With so many potential new rules regarding climate and ESG disclosures, how can you figure out which ones apply to you?
On March 21st and May 25th, 2022, the Securities and Exchange Commission released proposed amendments regarding disclosures about climate risks and ESG investment practices. When considered together, these sets of amendments amount to hundreds of pages of intricate details regarding how companies and funds inform investors and regulators of their practices. How can you know which of these rules affect you and what you’ll need to look out for?
To better understand what these proposed changes mean and how they will affect the industry, JTC hosted a webinar that is now available for free online. Titled, “The SEC and ESG: What Happens Next,” it featured a panel of experts discussing what has been proposed, where we stand now, and what smart companies are doing to prepare. Their insights can help investors, fund managers, and service providers adapt to what’s coming.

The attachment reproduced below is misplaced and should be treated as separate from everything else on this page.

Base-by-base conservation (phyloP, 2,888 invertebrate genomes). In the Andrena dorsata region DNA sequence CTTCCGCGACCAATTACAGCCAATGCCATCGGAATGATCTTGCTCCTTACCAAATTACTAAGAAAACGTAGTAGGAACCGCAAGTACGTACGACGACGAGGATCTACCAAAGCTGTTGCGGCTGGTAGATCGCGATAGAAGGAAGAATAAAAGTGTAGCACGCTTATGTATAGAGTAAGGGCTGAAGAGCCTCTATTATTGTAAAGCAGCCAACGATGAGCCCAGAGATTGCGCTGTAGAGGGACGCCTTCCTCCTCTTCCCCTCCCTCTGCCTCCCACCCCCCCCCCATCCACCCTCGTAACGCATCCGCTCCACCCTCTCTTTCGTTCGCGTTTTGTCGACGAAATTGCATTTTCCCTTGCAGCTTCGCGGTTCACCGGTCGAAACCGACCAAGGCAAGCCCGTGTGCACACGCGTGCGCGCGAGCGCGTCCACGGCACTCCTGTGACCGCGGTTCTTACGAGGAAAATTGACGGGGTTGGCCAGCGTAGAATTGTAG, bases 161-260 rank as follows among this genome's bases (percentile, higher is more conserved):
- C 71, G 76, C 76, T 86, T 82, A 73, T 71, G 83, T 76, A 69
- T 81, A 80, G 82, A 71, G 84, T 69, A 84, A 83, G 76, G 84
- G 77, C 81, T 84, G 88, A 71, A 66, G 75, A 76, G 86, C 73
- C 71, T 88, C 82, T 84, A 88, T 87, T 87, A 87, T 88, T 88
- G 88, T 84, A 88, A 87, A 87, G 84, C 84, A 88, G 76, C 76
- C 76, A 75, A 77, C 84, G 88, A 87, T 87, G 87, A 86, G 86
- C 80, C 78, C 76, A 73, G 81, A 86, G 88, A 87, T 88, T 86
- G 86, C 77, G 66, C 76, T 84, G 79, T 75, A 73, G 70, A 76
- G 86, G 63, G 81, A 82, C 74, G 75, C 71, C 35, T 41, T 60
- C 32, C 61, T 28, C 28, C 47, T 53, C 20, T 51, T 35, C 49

The SEC is doubling down on enforcement
The panelists discussed the SEC’s campaign against greenwashing, which has included major investigations of BNY Mellon Investment Adviser, Inc., resulting in a fine of $1.5 million, and DWS Group, the asset management arm of Deutsche Bank, whose CEO resigned after the company’s offices were raided by German authorities.
“I think we’re beyond the point of being able to just pay lip service” with regards to ESG, said Barbara A. Jones, Co-Managing Shareholder, Los Angeles, Greenberg Traurig, LLP. “The regulators have made it clear: they’re going to hold your feet to the fire.” Investors are also increasingly demanding proof that companies are really walking the walk on ESG.
While the two proposed sets of amendments both came this year, they are quite different in who is affected. The May 25th amendments pertain to funds that advertise an impact focus or include terms like “ESG” and “Impact” in their names, so any fund manager promoting a fund’s ESG considerations should take note.
What ESG-focused funds need to watch out for
According to Jones, enforcement is becoming more of a priority for the Securities and Exchange Commission: “the enforcement division is considering that there is a high risk of greenwashing out there in the market,” she said. The SEC is looking not only at public companies’ reporting disclosures, but at private funds, registered investment advisors (RIAs), and those providing advisory services, particularly looking at the materials a company puts out.